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Research Article  |   May 2005
Sensory Modulation and Affective Disorders in Children and Adolescents With Asperger’s Disorder
Author Affiliations
  • Beth Pfeiffer, PhD, OTR/L, BCP, is Assistant Professor, College Misericordia, 301 Lake Street, Dallas, Pennsylvania 18612, and is Senior Therapist, Pediatric Therapy Associates of the Lehigh Valley, P.C., Allentown, Pennsylvania
  • Moya Kinnealey, PhD, OTR/L, FAOTA, is Program Director, Associate Professor, Temple University, Philadelphia, Pennsylvania
  • Carol Reed, EdD, OTR, FAOTA, is Assistant Dean and Chair, Professor, Nova Southeastern University, Fort Lauderdale, Florida
  • Georgiana Herzberg, PhD, OTR, FMOTA, is Associate Professor, Nova Southeastern University, Fort Lauderdale, Florida
Article Information
Autism/Autism Spectrum Disorder / Mental Health / Pediatric Evaluation and Intervention / Asperger’s Disorder
Research Article   |   May 2005
Sensory Modulation and Affective Disorders in Children and Adolescents With Asperger’s Disorder
American Journal of Occupational Therapy, May/June 2005, Vol. 59, 335-345. doi:10.5014/ajot.59.3.335
American Journal of Occupational Therapy, May/June 2005, Vol. 59, 335-345. doi:10.5014/ajot.59.3.335
Abstract

OBJECTIVE. The purpose of the study was to determine if there were significant relationships between dysfunction in sensory modulation, symptoms of affective disorders, and adaptive behaviors in children and adolescents with Asperger’s disorder between 6 and 17 years of age.

METHOD. Parents of 50 children and adolescents between 6 and 17 years of age diagnosed with Asperger’s disorder based on the Diagnostic and Statistical Manual of Mental Disorders-IV criteria completed the (a) Sensory Profile for children 6 to 10 years of age or the Adolescent/Adult Sensory Profile for adolescents 11 to 17 years of age; (b) the Adaptive Behavior Assessment System: Parent Version; (c) Revised Children’s Manifest Anxiety Scale Adapted Parent’s Version; and (d) the Children’s Depression Inventory Adapted Parent’s Version. Descriptive statistics and the Pearson product-moment coefficient of correlation calculations were used for data analysis.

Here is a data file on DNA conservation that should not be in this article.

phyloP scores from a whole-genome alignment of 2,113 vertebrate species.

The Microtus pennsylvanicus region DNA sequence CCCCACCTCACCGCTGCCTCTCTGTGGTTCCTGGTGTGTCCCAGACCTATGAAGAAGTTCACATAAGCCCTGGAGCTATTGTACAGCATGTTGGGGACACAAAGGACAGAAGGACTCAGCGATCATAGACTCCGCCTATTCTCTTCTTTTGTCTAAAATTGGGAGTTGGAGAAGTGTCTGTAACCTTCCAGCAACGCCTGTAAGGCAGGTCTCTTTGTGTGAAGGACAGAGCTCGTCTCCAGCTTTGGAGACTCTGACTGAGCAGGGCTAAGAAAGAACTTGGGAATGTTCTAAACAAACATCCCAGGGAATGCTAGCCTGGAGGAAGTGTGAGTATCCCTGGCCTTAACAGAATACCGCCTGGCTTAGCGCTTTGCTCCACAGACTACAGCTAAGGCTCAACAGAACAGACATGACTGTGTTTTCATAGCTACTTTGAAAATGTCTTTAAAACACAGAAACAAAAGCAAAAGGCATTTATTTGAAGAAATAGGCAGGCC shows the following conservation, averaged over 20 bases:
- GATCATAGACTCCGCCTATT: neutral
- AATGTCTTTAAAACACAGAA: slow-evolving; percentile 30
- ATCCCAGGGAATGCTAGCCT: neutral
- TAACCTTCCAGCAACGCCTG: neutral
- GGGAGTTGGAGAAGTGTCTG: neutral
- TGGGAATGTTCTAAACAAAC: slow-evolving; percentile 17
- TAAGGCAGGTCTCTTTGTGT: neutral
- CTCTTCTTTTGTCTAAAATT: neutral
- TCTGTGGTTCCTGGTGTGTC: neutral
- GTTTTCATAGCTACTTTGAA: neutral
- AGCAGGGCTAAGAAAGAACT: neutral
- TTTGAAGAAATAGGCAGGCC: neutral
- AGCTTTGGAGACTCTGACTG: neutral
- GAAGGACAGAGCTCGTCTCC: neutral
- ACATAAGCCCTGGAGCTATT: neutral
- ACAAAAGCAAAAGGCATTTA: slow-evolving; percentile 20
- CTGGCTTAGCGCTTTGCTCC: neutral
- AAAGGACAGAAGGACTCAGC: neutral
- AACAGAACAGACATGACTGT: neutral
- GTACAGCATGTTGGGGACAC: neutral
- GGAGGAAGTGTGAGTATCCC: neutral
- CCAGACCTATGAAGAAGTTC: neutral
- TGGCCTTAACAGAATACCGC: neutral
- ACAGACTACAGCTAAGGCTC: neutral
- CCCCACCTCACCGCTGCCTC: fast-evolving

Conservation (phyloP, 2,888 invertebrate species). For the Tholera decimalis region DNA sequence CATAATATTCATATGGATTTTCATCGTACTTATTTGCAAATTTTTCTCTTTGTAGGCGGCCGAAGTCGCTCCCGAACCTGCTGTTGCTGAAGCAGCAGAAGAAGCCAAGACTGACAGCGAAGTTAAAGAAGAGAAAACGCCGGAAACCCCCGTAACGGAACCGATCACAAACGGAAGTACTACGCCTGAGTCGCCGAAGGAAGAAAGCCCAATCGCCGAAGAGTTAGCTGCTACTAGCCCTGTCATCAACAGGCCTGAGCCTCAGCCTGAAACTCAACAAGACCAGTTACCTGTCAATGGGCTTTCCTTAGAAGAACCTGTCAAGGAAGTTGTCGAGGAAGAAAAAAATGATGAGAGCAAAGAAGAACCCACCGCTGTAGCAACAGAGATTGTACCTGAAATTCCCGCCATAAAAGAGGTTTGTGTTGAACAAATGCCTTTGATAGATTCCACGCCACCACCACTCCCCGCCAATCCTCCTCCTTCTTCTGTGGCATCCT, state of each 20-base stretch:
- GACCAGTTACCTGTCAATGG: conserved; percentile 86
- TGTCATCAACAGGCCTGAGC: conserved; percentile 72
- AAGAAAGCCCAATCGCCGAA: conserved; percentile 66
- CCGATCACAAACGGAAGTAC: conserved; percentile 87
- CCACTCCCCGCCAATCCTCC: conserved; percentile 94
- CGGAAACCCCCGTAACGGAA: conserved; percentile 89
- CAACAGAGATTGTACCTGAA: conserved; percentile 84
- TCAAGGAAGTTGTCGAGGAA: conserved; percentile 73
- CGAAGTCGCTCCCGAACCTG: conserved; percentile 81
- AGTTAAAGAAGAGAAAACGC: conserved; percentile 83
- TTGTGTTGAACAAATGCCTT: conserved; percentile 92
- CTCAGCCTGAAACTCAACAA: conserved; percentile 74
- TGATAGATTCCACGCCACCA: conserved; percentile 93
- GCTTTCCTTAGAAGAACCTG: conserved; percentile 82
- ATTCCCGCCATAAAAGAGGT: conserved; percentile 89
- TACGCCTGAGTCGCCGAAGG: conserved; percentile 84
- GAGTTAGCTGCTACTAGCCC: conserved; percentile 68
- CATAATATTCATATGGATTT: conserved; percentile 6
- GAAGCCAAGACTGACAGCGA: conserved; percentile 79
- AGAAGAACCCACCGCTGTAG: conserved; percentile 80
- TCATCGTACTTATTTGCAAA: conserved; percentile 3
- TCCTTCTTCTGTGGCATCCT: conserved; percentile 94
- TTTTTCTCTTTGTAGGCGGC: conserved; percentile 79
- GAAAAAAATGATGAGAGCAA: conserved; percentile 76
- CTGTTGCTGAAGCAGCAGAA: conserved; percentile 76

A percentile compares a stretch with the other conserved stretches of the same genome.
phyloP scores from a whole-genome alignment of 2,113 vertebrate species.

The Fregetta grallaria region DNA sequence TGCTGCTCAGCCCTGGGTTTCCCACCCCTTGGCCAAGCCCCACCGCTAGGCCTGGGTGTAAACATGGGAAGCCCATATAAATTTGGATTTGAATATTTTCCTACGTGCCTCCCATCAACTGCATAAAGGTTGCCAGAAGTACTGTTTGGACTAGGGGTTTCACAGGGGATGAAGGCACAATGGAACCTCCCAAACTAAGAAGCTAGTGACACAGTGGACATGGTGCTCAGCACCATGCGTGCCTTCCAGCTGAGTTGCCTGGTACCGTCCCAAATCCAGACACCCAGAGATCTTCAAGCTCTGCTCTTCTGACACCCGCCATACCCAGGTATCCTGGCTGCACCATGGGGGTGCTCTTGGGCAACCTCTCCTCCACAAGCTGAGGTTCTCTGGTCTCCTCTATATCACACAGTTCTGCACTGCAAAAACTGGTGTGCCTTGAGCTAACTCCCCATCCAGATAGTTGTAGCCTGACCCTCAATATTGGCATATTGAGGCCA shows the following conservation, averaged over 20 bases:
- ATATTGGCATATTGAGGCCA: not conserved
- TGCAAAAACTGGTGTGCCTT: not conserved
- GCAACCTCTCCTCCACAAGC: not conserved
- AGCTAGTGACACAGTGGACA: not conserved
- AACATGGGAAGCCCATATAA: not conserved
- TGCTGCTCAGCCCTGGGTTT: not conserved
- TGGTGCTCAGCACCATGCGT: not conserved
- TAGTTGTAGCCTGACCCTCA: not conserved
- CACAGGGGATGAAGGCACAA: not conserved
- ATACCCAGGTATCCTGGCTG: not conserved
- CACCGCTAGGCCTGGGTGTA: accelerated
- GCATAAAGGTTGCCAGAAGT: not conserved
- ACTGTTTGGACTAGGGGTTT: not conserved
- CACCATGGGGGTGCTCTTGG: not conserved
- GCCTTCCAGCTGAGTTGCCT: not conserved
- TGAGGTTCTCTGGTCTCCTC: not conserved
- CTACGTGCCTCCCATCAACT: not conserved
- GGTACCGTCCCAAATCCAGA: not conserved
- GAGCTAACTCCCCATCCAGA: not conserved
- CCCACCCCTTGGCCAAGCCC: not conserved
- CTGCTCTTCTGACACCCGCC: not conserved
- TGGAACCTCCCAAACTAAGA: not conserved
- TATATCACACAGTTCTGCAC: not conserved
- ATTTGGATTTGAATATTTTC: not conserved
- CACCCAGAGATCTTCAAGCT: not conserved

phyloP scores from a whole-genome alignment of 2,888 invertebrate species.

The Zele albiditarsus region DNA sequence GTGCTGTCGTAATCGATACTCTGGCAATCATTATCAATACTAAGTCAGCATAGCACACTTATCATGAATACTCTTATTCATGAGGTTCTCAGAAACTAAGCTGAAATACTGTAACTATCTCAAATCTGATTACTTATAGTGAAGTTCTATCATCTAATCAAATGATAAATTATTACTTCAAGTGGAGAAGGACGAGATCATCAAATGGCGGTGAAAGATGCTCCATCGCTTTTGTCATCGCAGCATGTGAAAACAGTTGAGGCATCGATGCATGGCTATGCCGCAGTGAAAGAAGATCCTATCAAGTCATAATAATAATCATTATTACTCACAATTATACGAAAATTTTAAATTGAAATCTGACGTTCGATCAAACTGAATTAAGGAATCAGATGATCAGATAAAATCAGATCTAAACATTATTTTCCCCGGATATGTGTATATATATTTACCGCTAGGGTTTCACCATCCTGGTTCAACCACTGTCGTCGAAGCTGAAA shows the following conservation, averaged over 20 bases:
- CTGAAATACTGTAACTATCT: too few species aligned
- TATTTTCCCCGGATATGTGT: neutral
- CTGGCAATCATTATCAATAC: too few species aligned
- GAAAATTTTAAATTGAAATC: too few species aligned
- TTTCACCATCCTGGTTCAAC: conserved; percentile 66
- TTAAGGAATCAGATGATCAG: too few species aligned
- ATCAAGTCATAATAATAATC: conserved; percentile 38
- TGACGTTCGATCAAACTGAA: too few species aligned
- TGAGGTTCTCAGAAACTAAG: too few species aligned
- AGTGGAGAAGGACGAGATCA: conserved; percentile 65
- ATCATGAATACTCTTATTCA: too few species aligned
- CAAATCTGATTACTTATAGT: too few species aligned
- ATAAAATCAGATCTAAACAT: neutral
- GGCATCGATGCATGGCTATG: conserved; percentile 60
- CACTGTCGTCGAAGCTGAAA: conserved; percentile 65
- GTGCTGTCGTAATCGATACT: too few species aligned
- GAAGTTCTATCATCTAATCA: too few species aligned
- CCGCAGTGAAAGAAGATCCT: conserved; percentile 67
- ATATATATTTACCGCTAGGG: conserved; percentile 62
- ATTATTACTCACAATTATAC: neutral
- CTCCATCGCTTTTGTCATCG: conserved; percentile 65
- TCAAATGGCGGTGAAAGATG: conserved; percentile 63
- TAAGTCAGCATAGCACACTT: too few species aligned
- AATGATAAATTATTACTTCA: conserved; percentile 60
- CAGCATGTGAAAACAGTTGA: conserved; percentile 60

RESULTS. The results indicated that there were significantly strong positive correlations between sensory defensiveness and anxiety (r = .476, p = .000) in children and adolescents with Asperger’s disorder. There were also significant relationships between symptoms of depression and hyposensitivity in the total group (r = .214, p = .05) and the older group (r = .492, p = .027). There were no significant relationships between depression and overall adaptive behavior (r = –.243, p = .089) or anxiety and overall adaptive behavior (r = –.108, p = .455). Significantly strong inverse relationships were found between the specific adaptive behaviors of functional academics, leisure, social skills, and symptoms of depression. Functional academics were also significantly inversely related to anxiety. Specifically, sensory hyper- and hypersensitivity were significantly inversely related to community use and social skills.

CONCLUSION. The data supports positive relationships between anxiety and sensory defensiveness in all age ranges and a relationship between depression and hyposensitivity in older children. Stronger inverse relationships were apparent between specific adaptive behaviors including: (a) symptoms of depression and functional academics, leisure, social skills; (b) anxiety and functional academics; and (c) both sensory hyper- and hyposensitivity and community use and social skills. In this study, as the symptoms of affective disorders increased in children and adolescents with Asperger’s disorder, the functional performance in the adaptive behaviors of functional academics and social skills appeared to decrease. Performance in the adaptive behaviors of community use and socials skills appeared to decrease as symptoms of dysfunction in sensory modulation increase. Further research is necessary to determine the impact of treatment for dysfunction on sensory modulation on affective disorders and performance in specific adaptive behaviors.